The anniversary event in Washington, promoted by the Rev. Al Sharpton and his National Action Network, the N.A.A.C.P. and other groups, was known as the “Get Your Knee Off Our Necks” rally, a reference to the more than nine minutes that Mr. Chauvin knelt on Mr. Floyd’s neck before he died. Mr. Floyd’s relatives were among the speakers at the rally.
Judge Peter A. Cahill, who oversaw the Chauvin trial, could convene a hearing to question Mr. Mitchell and probe whether he lied on his questionnaire. But even if Judge Cahill determined that Mr. Mitchell intentionally misled the court on his questionnaire, that alone likely would not be enough to throw out the verdict, legal experts said. The 12 jurors took about 10 hours to convict Mr. Chauvin of all three charges he faced: second- and third-degree murder and second-degree manslaughter.
Jurors are allowed to have opinions, legal experts said, but they have to be willing to set them aside and agree to decide a case based on the evidence. For example, a juror in the trial of Paul Manafort, an adviser to former President Donald J. Trump, told Fox News that even though she was a strong supporter of Mr. Trump, she had voted to convict Mr. Manafort.
Experts also said that given the evidence in Mr. Chauvin’s case, a court would be hard pressed to throw out the jury’s decision. Mr. Chauvin could receive decades in prison during his scheduled sentencing next month.
“Given that the evidence was pretty overwhelming, it would take a lot for an appellate court to reverse his conviction,” Ms. Moriarty said.
Benjamin Brafman, a criminal defense lawyer in New York who did not have any involvement in the Chauvin case, said the court would also be cognizant of the public view of the case.
“It’s been my experience that if you represent a really notorious individual in a trial that’s been watched by the entire world, you would have to have a really powerful confluence of legal issues for any appellate court to give it traction,” Mr. Brafman said.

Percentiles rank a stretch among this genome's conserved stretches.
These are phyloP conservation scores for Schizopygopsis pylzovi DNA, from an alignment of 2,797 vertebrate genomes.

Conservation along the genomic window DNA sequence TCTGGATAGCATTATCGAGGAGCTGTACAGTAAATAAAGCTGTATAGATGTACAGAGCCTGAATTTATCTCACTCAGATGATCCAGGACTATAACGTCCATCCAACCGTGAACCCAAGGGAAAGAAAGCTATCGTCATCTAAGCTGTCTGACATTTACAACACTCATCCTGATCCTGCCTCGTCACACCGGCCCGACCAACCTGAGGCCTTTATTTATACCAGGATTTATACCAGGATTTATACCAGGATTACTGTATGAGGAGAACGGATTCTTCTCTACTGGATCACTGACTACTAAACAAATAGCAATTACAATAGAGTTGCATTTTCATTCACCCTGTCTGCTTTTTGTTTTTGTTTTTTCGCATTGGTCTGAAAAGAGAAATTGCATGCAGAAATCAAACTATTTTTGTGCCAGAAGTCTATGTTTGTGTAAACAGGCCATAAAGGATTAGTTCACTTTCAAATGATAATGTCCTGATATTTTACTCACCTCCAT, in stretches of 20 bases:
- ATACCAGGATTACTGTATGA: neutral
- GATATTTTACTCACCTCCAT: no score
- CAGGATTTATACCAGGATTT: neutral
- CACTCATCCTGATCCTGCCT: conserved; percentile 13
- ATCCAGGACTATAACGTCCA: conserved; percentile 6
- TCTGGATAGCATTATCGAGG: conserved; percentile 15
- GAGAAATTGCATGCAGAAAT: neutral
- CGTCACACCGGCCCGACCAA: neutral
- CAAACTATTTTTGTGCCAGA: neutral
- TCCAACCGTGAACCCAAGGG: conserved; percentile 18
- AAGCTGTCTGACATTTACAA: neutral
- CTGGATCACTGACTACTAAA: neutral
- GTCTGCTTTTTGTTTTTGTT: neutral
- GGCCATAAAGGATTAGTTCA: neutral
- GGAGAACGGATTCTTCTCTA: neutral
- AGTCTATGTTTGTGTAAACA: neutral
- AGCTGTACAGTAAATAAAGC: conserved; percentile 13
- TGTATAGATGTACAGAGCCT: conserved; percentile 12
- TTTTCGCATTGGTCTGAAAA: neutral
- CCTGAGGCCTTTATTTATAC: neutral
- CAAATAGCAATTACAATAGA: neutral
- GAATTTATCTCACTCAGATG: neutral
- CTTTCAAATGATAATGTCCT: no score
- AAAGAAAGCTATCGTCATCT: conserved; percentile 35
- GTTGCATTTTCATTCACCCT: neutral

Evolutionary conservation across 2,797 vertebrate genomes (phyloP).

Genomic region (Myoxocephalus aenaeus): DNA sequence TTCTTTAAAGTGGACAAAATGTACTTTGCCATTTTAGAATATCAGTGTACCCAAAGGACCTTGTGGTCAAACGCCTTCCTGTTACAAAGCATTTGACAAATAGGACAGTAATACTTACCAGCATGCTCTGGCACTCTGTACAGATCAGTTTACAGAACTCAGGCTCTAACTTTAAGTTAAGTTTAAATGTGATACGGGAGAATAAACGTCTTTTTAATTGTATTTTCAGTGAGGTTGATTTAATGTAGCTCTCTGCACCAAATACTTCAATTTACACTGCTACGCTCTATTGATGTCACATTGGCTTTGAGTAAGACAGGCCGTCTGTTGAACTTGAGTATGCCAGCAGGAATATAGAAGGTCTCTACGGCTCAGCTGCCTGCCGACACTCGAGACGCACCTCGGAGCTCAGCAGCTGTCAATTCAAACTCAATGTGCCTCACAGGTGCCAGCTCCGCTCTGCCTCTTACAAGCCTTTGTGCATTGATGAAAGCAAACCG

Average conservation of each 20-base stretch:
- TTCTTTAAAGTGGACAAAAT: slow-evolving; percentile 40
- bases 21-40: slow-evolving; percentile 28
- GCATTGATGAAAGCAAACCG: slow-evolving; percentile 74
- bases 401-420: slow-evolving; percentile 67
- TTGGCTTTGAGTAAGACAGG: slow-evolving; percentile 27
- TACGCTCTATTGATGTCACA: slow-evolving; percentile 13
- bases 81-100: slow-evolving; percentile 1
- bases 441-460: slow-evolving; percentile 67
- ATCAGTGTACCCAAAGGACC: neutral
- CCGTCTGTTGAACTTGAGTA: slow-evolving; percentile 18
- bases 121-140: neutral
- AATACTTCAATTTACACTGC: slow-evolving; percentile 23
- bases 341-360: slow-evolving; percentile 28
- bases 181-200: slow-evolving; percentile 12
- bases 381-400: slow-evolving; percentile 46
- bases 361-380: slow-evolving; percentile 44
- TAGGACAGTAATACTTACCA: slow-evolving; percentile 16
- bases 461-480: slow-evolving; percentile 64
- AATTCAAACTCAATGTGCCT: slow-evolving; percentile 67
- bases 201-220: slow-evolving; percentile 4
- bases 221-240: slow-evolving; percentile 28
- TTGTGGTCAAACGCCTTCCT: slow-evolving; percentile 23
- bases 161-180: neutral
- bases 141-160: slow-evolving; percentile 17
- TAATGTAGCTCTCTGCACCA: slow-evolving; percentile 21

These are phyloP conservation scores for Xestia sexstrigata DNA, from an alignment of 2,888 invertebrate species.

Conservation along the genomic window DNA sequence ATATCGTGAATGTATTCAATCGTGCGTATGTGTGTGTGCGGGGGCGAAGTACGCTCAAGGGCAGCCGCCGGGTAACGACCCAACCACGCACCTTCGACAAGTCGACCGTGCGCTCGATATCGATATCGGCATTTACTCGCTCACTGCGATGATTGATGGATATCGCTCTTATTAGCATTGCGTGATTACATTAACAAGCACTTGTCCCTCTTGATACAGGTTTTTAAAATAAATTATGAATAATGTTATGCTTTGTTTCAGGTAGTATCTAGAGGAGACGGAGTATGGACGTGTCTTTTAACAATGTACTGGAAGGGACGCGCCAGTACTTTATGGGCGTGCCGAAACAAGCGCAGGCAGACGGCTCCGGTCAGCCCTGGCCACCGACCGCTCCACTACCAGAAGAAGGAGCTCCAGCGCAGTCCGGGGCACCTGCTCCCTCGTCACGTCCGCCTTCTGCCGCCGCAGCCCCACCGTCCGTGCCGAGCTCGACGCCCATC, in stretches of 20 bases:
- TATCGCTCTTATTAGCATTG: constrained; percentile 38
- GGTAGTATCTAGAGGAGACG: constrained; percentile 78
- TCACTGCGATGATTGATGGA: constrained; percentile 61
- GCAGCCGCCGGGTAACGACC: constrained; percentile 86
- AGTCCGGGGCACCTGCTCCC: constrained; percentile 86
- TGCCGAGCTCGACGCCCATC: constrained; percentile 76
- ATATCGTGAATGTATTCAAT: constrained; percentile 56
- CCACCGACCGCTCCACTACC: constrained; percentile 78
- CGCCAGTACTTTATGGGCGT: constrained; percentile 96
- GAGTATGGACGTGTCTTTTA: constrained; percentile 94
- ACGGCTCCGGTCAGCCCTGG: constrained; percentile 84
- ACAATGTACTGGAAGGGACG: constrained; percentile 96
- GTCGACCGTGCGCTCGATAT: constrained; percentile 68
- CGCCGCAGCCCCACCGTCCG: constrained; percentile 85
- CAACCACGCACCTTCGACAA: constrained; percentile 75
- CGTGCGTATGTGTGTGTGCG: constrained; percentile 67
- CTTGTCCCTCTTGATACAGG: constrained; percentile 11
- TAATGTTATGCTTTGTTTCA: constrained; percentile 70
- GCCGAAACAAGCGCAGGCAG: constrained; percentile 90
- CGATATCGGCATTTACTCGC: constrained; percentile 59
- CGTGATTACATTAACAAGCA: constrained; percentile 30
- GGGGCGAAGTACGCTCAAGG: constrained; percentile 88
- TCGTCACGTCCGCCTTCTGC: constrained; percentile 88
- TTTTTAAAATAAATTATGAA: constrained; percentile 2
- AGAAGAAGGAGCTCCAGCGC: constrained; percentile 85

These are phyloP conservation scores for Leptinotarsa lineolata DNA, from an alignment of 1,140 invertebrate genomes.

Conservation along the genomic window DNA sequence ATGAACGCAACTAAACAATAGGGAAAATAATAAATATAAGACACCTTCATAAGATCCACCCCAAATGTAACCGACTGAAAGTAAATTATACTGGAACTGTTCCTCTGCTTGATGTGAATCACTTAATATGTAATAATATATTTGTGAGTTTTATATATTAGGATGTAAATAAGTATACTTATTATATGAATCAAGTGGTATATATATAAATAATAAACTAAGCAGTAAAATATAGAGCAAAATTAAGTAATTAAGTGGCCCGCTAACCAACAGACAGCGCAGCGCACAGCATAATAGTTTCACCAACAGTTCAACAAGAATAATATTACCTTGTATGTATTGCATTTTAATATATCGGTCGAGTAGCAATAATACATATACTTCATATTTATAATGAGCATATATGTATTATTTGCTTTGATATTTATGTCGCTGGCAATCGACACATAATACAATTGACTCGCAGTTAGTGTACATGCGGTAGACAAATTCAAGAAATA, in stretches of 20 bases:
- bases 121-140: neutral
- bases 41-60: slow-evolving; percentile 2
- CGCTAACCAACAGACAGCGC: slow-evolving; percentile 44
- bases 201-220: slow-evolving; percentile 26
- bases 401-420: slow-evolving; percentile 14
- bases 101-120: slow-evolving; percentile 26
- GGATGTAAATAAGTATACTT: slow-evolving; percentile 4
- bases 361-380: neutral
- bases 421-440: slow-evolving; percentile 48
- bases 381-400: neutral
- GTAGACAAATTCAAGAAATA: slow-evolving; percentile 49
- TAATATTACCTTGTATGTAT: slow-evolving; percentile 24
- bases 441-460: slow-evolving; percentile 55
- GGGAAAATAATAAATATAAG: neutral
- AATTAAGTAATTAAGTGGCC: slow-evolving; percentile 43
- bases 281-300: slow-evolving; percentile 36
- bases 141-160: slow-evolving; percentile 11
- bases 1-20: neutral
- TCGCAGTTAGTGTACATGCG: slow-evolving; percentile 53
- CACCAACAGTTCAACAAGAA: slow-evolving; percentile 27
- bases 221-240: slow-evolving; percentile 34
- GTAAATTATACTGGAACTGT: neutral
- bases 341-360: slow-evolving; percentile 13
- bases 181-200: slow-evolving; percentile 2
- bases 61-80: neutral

During the trial, Mr. Nelson argued for a mistrial because jurors were not being sequestered during the entire proceeding; he was concerned that they may be influenced by outside coverage of the case, even though the judge had instructed them not to read about the trial. Mr. Nelson pointed specifically to comments made by Representative Maxine Waters of California about the need for protesters to be more confrontational if Mr. Chauvin were acquitted.
Mr. Nelson also raised concerns that the city of Minneapolis reached a $27 million settlement with Mr. Floyd’s family right before the trial opened.
But courts generally have set a high threshold for issues with jurors to undo a verdict.
After voting to convict the son of the New York socialite Brooke Astor on fraud charges in 2009, a juror in that case told a defense investigator that she felt threatened into voting guilty after another juror flashed what she thought were gang signs at her and moved menacingly toward her in the deliberations room. That formed the basis of what was ultimately an unsuccessful appeal.
A federal appeals court did overturn the death sentence of the man convicted of carrying out the bombing attacks at the Boston Marathon in 2013, ruling that the trial judge did not probe the jurors for bias thoroughly enough.
Lawyers for the bomber, Dzhokhar Tsarnaev, had pointed to 22 Twitter posts and retweets by the jury’s forewoman — one referring to Mr. Tsarnaev as “that piece of garbage” — that had not been voluntarily disclosed as part of jury screening. The Supreme Court is expected to decide whether to reinstitute his death sentence.
The optics of Mr. Mitchell’s T-shirt and attendance at the march were “not great,” given how much of a flash point the Black Lives Matter movement had become, said Melissa Murray, a law professor at New York University. But that may not be enough to persuade a court that Mr. Chauvin did not receive a fair trial, she said.
“Throwing out a jury verdict under those circumstances is probably a long shot,” she said. “Long shots are what appeals are made of.”